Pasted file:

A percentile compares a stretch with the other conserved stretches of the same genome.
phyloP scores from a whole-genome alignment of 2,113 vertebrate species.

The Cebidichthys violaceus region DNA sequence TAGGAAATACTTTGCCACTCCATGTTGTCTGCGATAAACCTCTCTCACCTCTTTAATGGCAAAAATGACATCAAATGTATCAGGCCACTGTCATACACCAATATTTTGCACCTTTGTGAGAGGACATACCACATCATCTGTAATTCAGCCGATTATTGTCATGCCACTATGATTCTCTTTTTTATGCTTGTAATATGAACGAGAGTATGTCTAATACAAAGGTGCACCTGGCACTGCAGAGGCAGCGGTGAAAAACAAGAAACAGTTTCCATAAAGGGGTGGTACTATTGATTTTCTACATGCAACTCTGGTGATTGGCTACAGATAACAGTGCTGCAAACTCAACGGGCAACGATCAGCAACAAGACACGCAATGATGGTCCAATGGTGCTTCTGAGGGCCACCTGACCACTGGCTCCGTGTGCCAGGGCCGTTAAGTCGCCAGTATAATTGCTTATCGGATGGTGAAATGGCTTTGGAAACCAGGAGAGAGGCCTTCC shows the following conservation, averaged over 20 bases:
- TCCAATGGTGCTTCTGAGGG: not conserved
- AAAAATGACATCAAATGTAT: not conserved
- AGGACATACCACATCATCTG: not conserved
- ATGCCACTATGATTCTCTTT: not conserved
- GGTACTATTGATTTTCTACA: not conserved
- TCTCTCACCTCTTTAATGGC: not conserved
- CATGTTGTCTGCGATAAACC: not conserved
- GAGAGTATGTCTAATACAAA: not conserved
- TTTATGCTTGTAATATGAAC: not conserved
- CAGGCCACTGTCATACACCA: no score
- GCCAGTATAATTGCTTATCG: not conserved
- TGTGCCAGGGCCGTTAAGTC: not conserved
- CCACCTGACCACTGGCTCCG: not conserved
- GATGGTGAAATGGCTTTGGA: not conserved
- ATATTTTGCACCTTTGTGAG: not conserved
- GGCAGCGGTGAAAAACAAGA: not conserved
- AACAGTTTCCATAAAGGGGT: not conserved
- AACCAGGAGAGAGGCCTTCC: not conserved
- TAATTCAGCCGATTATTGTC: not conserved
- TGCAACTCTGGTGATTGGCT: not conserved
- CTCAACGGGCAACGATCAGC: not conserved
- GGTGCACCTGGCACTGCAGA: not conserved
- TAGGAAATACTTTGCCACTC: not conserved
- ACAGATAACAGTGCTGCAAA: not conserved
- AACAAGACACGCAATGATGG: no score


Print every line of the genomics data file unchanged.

A percentile compares a stretch with the other conserved stretches of the same genome.
phyloP scores from a whole-genome alignment of 2,113 vertebrate species.

The Cebidichthys violaceus region DNA sequence TAGGAAATACTTTGCCACTCCATGTTGTCTGCGATAAACCTCTCTCACCTCTTTAATGGCAAAAATGACATCAAATGTATCAGGCCACTGTCATACACCAATATTTTGCACCTTTGTGAGAGGACATACCACATCATCTGTAATTCAGCCGATTATTGTCATGCCACTATGATTCTCTTTTTTATGCTTGTAATATGAACGAGAGTATGTCTAATACAAAGGTGCACCTGGCACTGCAGAGGCAGCGGTGAAAAACAAGAAACAGTTTCCATAAAGGGGTGGTACTATTGATTTTCTACATGCAACTCTGGTGATTGGCTACAGATAACAGTGCTGCAAACTCAACGGGCAACGATCAGCAACAAGACACGCAATGATGGTCCAATGGTGCTTCTGAGGGCCACCTGACCACTGGCTCCGTGTGCCAGGGCCGTTAAGTCGCCAGTATAATTGCTTATCGGATGGTGAAATGGCTTTGGAAACCAGGAGAGAGGCCTTCC shows the following conservation, averaged over 20 bases:
- TCCAATGGTGCTTCTGAGGG: not conserved
- AAAAATGACATCAAATGTAT: not conserved
- AGGACATACCACATCATCTG: not conserved
- ATGCCACTATGATTCTCTTT: not conserved
- GGTACTATTGATTTTCTACA: not conserved
- TCTCTCACCTCTTTAATGGC: not conserved
- CATGTTGTCTGCGATAAACC: not conserved
- GAGAGTATGTCTAATACAAA: not conserved
- TTTATGCTTGTAATATGAAC: not conserved
- CAGGCCACTGTCATACACCA: no score
- GCCAGTATAATTGCTTATCG: not conserved
- TGTGCCAGGGCCGTTAAGTC: not conserved
- CCACCTGACCACTGGCTCCG: not conserved
- GATGGTGAAATGGCTTTGGA: not conserved
- ATATTTTGCACCTTTGTGAG: not conserved
- GGCAGCGGTGAAAAACAAGA: not conserved
- AACAGTTTCCATAAAGGGGT: not conserved
- AACCAGGAGAGAGGCCTTCC: not conserved
- TAATTCAGCCGATTATTGTC: not conserved
- TGCAACTCTGGTGATTGGCT: not conserved
- CTCAACGGGCAACGATCAGC: not conserved
- GGTGCACCTGGCACTGCAGA: not conserved
- TAGGAAATACTTTGCCACTC: not conserved
- ACAGATAACAGTGCTGCAAA: not conserved
- AACAAGACACGCAATGATGG: no score